New publication by Tom Powell, co-authored by Hajo Boomgaarden, Knut De Swert and Claes de Vreese in Media Psychology, titled “Framing fast and slow: a dual processing account of multimodal framing effects.” Read more about this study in the abstract below, or click on this link. Abstract:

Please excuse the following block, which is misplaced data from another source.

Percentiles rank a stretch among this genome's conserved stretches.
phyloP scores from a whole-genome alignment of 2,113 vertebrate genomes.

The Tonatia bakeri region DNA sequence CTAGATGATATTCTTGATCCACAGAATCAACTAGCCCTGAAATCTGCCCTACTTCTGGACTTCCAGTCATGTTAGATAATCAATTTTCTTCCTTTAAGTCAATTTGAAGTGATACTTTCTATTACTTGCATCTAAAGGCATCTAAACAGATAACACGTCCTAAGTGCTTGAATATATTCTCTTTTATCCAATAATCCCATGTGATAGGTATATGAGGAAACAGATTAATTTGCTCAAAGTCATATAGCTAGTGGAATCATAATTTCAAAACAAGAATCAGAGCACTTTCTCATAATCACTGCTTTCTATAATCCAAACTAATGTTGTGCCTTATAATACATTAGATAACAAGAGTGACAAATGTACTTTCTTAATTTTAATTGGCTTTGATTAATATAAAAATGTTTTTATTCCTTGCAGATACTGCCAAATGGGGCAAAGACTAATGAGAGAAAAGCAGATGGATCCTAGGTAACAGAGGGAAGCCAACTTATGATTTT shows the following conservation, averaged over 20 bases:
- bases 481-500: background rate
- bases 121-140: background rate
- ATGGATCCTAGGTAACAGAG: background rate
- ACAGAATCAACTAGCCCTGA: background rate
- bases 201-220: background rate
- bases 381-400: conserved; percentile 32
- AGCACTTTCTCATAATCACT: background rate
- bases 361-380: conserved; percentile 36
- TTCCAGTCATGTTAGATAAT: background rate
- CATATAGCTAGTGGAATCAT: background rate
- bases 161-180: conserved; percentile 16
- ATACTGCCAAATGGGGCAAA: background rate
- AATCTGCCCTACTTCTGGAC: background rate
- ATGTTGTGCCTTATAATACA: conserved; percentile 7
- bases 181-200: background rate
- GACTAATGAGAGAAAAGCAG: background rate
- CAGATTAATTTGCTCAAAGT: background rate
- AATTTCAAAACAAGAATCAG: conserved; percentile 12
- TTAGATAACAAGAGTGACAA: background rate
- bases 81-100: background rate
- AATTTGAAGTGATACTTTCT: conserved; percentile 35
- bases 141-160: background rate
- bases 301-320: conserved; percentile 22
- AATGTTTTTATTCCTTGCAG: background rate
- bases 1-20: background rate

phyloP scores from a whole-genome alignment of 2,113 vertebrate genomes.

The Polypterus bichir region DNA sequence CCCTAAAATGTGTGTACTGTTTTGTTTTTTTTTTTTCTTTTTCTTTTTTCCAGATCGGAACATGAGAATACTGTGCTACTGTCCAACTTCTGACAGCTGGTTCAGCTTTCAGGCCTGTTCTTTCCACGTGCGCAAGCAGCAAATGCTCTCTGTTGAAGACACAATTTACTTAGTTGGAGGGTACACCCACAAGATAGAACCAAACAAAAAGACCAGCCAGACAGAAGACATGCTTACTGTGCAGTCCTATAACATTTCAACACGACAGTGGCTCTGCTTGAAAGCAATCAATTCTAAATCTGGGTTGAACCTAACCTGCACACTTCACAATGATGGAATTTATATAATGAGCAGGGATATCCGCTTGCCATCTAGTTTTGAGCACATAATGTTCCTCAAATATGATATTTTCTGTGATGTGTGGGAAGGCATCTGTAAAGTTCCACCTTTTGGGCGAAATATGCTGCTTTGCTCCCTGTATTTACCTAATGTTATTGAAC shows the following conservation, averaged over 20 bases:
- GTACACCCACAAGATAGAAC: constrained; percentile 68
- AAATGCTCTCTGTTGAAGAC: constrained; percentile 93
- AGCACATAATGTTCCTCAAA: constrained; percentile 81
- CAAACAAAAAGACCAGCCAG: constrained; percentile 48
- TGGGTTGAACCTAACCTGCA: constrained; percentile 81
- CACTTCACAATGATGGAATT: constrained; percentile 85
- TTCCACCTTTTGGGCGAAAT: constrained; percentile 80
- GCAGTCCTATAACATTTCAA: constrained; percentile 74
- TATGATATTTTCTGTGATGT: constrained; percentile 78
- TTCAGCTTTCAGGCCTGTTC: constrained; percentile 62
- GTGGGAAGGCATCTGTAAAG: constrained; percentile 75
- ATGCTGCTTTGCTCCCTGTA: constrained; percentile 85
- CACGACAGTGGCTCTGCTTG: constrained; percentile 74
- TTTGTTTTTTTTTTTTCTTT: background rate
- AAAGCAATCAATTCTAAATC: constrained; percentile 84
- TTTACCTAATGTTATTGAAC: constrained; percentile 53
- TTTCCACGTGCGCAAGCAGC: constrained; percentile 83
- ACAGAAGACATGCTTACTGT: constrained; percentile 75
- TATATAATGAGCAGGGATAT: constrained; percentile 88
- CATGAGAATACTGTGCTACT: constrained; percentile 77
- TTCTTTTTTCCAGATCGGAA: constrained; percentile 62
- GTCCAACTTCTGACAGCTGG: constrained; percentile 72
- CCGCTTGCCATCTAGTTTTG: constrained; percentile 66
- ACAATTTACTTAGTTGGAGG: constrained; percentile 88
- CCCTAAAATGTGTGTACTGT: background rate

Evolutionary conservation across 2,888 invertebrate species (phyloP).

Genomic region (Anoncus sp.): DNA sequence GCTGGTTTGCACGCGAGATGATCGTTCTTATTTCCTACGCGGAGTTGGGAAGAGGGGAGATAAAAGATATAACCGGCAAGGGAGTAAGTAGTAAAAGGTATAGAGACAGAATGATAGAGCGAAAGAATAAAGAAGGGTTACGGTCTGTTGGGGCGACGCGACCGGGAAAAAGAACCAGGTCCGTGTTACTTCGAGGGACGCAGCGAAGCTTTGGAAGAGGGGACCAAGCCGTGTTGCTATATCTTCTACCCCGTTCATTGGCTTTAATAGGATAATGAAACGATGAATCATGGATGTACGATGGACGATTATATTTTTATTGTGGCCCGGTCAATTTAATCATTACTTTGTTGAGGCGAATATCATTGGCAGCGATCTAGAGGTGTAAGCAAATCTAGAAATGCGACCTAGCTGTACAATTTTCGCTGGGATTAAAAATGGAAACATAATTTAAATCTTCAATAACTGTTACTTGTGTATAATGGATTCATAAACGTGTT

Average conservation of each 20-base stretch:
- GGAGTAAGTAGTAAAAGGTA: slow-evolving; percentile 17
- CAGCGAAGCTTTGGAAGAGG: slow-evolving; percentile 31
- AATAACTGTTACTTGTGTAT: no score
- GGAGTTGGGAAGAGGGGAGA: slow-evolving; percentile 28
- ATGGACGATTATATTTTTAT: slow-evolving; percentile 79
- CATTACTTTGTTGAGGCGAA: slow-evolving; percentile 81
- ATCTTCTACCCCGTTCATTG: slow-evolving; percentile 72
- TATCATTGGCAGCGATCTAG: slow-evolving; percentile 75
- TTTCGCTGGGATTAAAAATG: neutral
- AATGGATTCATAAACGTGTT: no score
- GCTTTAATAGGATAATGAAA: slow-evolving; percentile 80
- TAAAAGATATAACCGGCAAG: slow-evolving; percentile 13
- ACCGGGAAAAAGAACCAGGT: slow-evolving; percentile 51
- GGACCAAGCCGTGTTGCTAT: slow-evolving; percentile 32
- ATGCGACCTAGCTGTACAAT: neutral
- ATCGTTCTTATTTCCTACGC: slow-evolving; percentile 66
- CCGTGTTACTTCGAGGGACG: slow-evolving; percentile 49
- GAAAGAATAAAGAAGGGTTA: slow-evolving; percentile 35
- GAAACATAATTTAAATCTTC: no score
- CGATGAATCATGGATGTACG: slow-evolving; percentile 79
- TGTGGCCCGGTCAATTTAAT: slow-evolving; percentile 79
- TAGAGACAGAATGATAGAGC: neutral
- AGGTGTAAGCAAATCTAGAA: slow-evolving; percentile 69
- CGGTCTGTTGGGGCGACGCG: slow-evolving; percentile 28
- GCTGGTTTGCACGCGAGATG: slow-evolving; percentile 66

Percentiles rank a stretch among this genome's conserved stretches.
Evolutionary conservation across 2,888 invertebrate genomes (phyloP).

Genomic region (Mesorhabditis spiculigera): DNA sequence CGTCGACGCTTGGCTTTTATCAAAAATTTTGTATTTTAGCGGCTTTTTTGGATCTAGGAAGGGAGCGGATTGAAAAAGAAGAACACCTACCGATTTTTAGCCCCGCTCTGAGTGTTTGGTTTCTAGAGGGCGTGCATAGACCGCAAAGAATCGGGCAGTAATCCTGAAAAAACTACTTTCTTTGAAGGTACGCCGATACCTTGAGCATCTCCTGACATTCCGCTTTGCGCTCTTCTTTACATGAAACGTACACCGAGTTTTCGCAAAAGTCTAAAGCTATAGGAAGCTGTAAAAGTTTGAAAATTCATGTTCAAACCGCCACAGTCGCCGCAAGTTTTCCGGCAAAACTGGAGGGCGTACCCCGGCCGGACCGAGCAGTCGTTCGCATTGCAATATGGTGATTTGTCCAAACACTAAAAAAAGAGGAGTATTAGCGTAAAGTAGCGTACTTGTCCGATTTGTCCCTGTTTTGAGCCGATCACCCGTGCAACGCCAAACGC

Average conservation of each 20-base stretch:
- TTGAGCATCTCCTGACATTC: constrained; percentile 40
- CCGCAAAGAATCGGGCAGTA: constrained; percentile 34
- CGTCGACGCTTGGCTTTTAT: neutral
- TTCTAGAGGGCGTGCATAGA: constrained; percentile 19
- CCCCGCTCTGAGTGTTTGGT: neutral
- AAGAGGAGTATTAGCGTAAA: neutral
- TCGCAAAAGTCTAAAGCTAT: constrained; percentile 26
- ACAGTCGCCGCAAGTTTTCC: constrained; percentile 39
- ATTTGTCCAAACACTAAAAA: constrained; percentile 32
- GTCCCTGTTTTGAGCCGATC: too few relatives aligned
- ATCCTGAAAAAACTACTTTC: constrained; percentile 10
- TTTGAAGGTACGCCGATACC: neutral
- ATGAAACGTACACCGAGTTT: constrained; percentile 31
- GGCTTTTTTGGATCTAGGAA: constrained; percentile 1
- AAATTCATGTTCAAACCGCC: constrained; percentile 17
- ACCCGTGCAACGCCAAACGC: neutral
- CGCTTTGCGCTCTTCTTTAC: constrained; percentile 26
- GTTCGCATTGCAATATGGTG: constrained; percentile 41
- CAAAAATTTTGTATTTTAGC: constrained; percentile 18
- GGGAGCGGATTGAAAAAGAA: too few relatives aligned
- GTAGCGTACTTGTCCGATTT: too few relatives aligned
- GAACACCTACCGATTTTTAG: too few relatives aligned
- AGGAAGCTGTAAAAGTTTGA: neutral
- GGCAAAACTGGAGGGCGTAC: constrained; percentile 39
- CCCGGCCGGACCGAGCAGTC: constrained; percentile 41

Human reasoning can be characterized by a continuum anchored by two extremes: fast, automatic, and emotional processing on the one side; versus slow, controlled and rational processing on the other. Despite theoretical linkages, no studies have empirically connected these types of information processing with the mechanisms of multimodal (visual and textual) media effects. We employ tools from dual processing theories in a framing effects paradigm to test whether the effects of news visuals and text take place via relatively more automatic and controlled information processing, respectively. To do so, we combine experimental manipulations and individual differences data collected across two experiments using different political issues. Results from experimental manipulations provide converging evidence for the distinct processing of visuals and text. Individual differences data paint a more nuanced picture, suggesting that the processing of multimodal news frames does not always conform to a simple automatic-controlled dichotomy.